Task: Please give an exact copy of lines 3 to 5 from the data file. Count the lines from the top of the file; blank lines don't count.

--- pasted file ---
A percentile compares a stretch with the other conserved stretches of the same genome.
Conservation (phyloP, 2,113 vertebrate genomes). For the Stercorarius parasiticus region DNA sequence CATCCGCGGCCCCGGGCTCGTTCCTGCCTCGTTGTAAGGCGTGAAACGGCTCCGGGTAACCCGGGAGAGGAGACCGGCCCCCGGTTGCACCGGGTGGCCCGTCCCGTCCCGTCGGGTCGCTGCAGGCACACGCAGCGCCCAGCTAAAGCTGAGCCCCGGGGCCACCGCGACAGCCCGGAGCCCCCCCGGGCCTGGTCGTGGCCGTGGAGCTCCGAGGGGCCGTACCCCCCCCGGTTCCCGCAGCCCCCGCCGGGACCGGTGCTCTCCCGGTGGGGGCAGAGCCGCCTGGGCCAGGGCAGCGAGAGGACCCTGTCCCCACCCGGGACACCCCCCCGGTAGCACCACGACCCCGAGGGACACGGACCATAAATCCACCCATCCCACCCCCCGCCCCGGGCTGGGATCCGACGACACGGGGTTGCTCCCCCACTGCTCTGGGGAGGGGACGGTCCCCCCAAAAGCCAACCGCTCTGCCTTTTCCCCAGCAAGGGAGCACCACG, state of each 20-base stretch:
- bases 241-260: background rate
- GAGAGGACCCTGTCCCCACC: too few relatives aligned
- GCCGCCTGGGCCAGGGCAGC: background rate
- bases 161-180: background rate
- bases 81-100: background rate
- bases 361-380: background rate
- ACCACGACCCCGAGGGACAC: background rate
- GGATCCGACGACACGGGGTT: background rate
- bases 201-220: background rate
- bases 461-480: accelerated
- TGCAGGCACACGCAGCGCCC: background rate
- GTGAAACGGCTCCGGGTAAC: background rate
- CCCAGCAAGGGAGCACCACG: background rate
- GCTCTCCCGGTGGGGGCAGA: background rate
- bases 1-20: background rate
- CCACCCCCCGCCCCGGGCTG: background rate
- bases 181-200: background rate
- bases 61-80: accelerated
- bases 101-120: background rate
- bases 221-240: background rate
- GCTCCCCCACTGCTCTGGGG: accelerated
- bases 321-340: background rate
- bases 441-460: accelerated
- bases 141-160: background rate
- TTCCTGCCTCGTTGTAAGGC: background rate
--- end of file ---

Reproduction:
- bases 241-260: background rate
- GAGAGGACCCTGTCCCCACC: too few relatives aligned
- GCCGCCTGGGCCAGGGCAGC: background rate